CHRONIC PAIN FLARES ARE HARD
Practice these 21 strategies to make them just a little easier.
1. Get the Grief Out.
Have a good cry. Let yourself be sad. Don’t put on a positive act right at the beginning. It is normal and healthy to feel upset when bad things happen. Find ways to get out the grief by journaling, talking, creating art, listening to music, and allowing yourself to feel whatever you feel.
2. Make a Plan.
You need a practical and solid plan. The best way to create one is to write it down. What steps do you need to take over the next days and weeks? What reasonable and helpful goals can you set for yourself? Or what do you need to avoid?
3. Set Boundaries and Reduce your Schedule.
Pain flare ups require rest. There is no way around this. Finding time to rest requires reducing your schedule and setting strict boundaries on what you will and will not do for a while. Cancel plans. Take a day off. Ask someone to take over a responsibility. Let the house get dirty. Do whatever it takes to get some extra rest. Say no, and don’t feel guilty. Take a pacing class to learn how to better balance between movement and rest.
4. Improve the Moment.
Continually ask yourself, What will make this moment better? Ice? Heat? A bath? A meal? Massage? Rest? Walk? Hydrating? Stretching? Reaching out to a friend? Taking pain meds? As much as you are able, don’t sit in your misery when you can do something, no matter how small.
5. Be Honest About What You Need.
Asking for help is important. Instead of pretending you are fine or not telling anyone about your increase in pain, have an honest discussion with the people close to you. Let them know if you need help with tasks you typically take care of. Be honest about what you absolutely can’t do for awhile.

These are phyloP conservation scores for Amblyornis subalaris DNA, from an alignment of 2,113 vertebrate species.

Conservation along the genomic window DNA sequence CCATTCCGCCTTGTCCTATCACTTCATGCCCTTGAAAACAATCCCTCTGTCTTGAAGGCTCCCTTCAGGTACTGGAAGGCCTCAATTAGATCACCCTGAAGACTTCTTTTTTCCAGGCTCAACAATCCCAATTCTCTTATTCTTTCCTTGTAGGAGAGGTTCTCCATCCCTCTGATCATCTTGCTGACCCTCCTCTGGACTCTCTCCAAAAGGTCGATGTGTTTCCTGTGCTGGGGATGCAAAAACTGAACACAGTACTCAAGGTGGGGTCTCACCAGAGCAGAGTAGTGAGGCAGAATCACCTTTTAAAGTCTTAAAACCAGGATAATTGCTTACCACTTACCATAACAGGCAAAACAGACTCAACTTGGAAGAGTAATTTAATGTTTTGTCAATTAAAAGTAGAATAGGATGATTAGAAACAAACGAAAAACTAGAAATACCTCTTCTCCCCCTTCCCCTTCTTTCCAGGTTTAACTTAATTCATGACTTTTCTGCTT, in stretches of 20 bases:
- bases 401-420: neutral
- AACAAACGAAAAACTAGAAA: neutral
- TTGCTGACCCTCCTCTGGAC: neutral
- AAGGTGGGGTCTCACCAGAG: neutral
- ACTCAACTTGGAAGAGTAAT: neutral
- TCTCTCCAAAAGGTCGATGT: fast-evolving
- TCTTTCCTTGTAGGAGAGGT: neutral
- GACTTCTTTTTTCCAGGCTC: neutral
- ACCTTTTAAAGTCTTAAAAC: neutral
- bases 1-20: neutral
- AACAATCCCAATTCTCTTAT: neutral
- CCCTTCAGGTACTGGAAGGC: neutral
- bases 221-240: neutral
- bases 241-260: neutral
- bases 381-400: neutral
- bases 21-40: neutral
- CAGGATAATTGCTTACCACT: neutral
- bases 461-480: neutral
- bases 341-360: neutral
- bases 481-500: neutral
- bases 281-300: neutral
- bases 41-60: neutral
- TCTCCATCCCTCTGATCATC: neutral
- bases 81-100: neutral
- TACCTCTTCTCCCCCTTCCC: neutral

6. Shut Down Guilt and Regret.
Those thoughts that the flare-up is your fault and that you could have avoided it if you had done x, y or z? Shut. Them. Down. It’s not your fault. Your body is wonky. It does what it wants when it wants. While you do have a measure of control over your health, flare-ups (for many people) are simply unavoidable.
7. Rework Your Expectations.
Expect less out of yourself and from life for a while. Accept that things will be a little harder for the time being.
8. Talk Yourself Down.
Tell yourself the truth about your situation. Avoid spiraling into untrue and unhelpful thoughts. Flare-ups pass. You have done this before and you can do it again. You will not always feel this emotionally bent out of shape. Your body is strong and able to withstand high levels of pain. You can and will make it through each hard moment.
9. Distract Yourself.
As much as you are able, take a break from the pain through distraction. Read a book. Watch a mindless TV show. Read articles online. Snuggle a puppy. Listen to a podcast. Take pictures with your phone. Work on a craft or some form of art. Try contemplative coloring.
10. Consider the Big Picture.
Step back for a moment and see the big picture. What is God doing? How is he working? How has he shown up in the past? What is your hope? What good things is he providing right next to the hard things?
11. Don’t Stop Moving Completely.
Rest is essential, but it’s also important to not stop moving completely. Do some gentle stretching. Walk down the hall. Sit outside. Do a little tai chi or yoga. Know your body well enough to know what it can handle.
12. Do Your Best Not to Isolate.